Moving forward with risk
The Administration for Families and Children, the part of the federal Department of Health and Human Services that oversees local Head Start programs, have contacted the EOC and unnamed state agencies about the situation and are researching "the recently approved facilities' application to determine the legitimacy of the stated problems regarding distance and transportation," Ken Wolfe, deputy director of public affairs for ACF, wrote in an e-mail response to questions from The Sun News.
"Our first priority is the education and services provided to the children and families," he wrote.
Board member Willie Sparkman asked at the last EOC board meeting about the status of the loan to pay for the center's construction, and was told by Grate that it was being processed.
The answer didn't satisfy Sparkman and other board members who unsuccessfully sought a special meeting to discuss the center and other issues.
Getting a loan at this point could be tough for the agency; it was placed on at-risk status by the state more than a year ago. Bill Benson, a loan officer at Conway National Bank, said that a bank would view the designation as "problematic" in considering a loan application from any nonprofit.
Board minutes dating as far back as March 21, 2009, show that financing for the building was uncertain from the beginning, but that the majority of board members doggedly pushed ahead on the project despite assertions by Smith that the facility wasn't needed and the agency couldn't afford it.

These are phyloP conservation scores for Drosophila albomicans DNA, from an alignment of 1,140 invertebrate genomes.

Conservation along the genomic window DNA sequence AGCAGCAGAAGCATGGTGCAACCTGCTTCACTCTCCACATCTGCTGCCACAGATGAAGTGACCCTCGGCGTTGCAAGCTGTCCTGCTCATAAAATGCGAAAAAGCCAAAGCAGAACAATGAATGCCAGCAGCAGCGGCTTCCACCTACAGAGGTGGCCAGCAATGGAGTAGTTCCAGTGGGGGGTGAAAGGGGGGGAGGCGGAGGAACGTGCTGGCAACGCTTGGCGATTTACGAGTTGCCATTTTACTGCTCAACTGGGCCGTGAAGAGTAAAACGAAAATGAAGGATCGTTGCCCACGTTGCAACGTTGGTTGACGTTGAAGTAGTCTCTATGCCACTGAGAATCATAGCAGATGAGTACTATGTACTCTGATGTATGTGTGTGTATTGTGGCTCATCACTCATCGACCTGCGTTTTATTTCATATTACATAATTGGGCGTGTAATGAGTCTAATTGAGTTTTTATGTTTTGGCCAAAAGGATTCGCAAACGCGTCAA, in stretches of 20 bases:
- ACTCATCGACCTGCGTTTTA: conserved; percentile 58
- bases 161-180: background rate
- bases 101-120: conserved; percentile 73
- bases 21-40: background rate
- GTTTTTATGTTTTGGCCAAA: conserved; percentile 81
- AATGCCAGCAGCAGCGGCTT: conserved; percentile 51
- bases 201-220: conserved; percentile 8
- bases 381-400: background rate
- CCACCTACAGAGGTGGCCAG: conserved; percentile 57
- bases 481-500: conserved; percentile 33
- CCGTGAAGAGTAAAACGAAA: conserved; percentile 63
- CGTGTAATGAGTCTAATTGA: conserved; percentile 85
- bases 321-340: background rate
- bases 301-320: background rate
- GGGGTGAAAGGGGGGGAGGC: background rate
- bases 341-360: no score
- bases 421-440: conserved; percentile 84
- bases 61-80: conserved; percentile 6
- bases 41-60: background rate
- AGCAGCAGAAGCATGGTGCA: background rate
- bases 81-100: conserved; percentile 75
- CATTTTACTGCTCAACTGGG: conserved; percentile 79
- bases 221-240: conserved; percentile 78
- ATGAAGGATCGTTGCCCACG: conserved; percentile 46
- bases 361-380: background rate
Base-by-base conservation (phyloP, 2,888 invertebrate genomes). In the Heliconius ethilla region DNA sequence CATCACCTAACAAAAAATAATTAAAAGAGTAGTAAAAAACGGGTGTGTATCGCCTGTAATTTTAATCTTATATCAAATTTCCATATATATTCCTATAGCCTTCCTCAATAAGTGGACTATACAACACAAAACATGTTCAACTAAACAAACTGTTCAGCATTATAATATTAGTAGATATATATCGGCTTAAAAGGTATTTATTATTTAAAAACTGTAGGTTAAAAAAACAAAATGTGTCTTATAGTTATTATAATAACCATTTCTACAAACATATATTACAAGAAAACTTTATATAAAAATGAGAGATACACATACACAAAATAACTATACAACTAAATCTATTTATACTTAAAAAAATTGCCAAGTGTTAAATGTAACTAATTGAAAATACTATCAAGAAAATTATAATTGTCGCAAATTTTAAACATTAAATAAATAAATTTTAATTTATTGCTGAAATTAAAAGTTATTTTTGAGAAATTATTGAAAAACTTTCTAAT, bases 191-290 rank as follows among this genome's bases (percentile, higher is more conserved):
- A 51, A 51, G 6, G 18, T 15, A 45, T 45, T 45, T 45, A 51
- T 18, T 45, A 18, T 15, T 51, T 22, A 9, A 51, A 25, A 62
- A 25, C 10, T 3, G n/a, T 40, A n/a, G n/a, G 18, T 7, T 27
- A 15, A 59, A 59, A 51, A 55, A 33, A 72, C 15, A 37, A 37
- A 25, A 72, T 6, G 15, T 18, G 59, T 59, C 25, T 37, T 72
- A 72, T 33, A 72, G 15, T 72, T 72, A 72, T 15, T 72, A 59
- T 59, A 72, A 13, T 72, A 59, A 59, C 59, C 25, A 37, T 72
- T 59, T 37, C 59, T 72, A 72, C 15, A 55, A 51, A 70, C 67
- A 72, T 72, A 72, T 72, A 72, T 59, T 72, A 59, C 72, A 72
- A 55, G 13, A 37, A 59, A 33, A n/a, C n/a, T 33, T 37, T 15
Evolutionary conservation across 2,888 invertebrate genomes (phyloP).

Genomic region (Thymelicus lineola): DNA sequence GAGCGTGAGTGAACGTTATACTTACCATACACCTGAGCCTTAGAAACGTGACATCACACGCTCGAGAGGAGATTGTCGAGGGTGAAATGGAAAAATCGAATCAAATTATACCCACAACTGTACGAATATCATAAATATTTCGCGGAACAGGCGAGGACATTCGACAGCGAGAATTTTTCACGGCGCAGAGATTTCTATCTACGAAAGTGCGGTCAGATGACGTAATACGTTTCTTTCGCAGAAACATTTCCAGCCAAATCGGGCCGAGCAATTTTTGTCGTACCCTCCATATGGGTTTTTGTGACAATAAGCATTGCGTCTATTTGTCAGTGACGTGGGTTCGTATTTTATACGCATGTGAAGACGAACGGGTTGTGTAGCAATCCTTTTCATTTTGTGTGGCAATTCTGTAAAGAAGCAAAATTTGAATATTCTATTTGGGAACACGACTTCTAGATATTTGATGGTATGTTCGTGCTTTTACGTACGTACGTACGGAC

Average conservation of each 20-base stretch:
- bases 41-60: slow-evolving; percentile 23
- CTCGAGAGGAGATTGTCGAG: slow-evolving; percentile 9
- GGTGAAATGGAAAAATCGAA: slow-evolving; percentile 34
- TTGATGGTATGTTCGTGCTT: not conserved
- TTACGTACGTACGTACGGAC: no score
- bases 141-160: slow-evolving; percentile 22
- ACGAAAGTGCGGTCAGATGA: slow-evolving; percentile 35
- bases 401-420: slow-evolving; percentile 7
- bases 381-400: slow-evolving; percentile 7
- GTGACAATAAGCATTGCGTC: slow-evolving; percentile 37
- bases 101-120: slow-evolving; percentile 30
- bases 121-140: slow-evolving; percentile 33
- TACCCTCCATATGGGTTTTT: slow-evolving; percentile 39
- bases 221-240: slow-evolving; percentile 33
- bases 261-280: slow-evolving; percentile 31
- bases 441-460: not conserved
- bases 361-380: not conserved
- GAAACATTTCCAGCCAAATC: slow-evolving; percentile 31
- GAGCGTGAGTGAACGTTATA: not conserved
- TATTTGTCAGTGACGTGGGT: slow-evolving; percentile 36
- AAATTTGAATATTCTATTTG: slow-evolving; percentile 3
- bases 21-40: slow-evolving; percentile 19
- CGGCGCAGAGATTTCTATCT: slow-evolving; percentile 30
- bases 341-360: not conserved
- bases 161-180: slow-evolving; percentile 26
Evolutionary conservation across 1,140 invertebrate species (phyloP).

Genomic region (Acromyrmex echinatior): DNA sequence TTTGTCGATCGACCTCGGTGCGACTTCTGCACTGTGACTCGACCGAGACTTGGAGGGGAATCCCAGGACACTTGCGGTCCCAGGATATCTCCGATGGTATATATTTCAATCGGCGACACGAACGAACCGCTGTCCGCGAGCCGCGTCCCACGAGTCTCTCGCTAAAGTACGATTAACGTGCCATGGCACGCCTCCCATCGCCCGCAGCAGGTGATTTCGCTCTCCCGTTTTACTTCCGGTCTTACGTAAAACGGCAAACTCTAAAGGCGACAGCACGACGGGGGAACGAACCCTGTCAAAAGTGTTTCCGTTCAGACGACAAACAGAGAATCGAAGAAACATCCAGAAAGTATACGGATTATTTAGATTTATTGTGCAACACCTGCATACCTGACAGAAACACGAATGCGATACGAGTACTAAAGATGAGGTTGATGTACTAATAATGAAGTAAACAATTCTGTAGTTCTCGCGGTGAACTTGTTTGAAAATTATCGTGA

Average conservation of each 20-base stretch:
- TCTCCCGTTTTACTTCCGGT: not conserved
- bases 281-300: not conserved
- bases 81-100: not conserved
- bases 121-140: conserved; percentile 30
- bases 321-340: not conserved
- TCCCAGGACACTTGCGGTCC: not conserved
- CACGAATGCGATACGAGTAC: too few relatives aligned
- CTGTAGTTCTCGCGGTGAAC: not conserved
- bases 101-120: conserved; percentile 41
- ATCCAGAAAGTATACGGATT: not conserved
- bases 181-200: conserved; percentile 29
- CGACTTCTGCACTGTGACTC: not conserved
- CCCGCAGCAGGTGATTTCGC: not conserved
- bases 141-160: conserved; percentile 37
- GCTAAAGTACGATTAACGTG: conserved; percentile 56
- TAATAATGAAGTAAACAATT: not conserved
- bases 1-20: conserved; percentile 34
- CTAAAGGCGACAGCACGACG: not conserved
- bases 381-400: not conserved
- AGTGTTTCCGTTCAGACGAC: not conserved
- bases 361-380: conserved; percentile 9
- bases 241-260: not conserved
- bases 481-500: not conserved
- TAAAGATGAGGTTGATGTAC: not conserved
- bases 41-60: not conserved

Smith said at an Aug. 25, 2009, meeting that the drive to build the new facility came after Georgetown County offered the program a building at $1 a year lease. When that building proved too expensive to renovate and Georgetown County offered the long-term, $1-a-year land lease instead, according to Smith's account in the minutes, the agency - without a full board discussion - adopted the idea to build a $1 million facility.
He said at the meeting that there was no factual basis for an at-the-time $1.2 million cost estimate and asked how the agency could talk with banks about loans without knowing how much money it actually would need.
Smith and former board member Ulysses Dewitt, also a former Horry County councilman, further questioned why the agency would consider building the new center on land it planned to lease, rather than buying its own property, the minutes said.
Smith also wondered why board members were talking with banks individually rather than soliciting bids for the loan, as is most often done by government bodies seeking construction money.
Board member Isabelle McKnight upbraided Smith at the meeting for his frequent questions about the center. Addressing him, the minutes related her exchange: "It seems as though you keep beating down this thing over and over. She said every time we make a gain you want to pull us back ... she gets the feeling that he just doesn't even want to understand this concept that we are trying to move."